Electroconvulsive therapy is highly effective in resistant depression by unknown mechanisms. Microglial toxicity was suggested to mediate depression and plays key roles in neuroinflammatory and degenerative diseases, where there is critical shortage in therapies. We examined the effects of electroconvulsive seizures (ECS) on chronic neuroinflammation and microglial neurotoxicity. Electric brain stimulation inducing full tonic-clonic seizures during chronic relapsing–progressive experimental autoimmune encephalomyelitis (EAE) reduced spinal immune cell infiltration, reduced myelin and axonal loss, and prevented clinical deterioration. Using the transfer EAE model, we examined the effect of ECS on systemic immune response in donor mice versus ECS effect on CNS innate immune activity in recipient mice. ECS did not affect encephalitogenicity of systemic T cells, but it targeted the CNS directly to inhibit T cell–induced neuroinflammation. In vivo and ex vivo assays indicated that ECS suppressed microglial neurotoxicity by reducing inducible NOS expression, nitric oxide, and reactive oxygen species (ROS) production, and by reducing CNS oxidative stress. Microglia from ECS-treated EAE mice expressed less T cell stimulatory and chemoattractant factors. Our findings indicate that electroconvulsive therapy targets the CNS innate immune system to reduce neuroinflammation by attenuating microglial neurotoxicity. These findings signify a potentially novel therapeutic approach for chronic neuroinflammatory, neuropsychiatric, and neurodegenerative diseases.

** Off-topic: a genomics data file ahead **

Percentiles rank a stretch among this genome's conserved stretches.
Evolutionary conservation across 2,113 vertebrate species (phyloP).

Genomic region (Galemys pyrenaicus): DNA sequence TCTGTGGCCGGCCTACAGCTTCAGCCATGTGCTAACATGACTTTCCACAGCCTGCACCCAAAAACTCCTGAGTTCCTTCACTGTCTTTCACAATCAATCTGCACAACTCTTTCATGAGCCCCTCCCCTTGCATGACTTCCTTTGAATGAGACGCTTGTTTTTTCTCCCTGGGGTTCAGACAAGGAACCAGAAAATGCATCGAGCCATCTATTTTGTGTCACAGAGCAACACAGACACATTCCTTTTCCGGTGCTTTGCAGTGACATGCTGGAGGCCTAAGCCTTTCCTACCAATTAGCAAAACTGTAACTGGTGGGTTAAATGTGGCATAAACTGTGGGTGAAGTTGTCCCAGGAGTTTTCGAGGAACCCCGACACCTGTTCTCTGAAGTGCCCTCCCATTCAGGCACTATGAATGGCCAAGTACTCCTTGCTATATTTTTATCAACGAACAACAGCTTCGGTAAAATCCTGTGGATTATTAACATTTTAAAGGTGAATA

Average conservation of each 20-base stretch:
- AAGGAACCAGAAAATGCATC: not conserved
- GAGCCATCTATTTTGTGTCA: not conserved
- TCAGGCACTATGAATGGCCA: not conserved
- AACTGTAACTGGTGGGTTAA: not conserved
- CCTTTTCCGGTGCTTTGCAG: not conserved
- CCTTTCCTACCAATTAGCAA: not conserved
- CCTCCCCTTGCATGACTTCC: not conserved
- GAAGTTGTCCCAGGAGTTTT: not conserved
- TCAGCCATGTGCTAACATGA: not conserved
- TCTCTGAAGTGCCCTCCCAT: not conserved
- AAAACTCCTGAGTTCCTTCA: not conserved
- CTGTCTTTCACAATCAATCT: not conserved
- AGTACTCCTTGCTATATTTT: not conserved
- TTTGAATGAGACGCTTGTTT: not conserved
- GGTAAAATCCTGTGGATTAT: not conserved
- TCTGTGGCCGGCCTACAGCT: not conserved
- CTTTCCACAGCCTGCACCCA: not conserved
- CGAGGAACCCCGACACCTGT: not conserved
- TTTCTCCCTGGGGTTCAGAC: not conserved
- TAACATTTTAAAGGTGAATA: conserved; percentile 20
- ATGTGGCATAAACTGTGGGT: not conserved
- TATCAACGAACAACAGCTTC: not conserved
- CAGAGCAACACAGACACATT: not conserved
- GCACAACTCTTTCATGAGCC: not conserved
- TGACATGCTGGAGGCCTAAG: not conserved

Smadar Goldfarb, Nina Fainstein, Tamir Ben-Hur
Usage data is cumulative from August 2020 through September 2020.
Usage information is collected from two different sources: this site (JCI) and Pubmed Central (PMC). JCI information (compiled daily) shows human readership based on methods we employ to screen out robotic usage. PMC information (aggregated monthly) is also similarly screened of robotic usage.
Various methods are used to distinguish robotic usage. For example, Google automatically scans articles to add to its search index and identifies itself as robotic; other services might not clearly identify themselves as robotic, or they are new or unknown as robotic. Because this activity can be misinterpreted as human readership, data may be re-processed periodically to reflect an improved understanding of robotic activity. Because of these factors, readers should consider usage information illustrative but subject to change.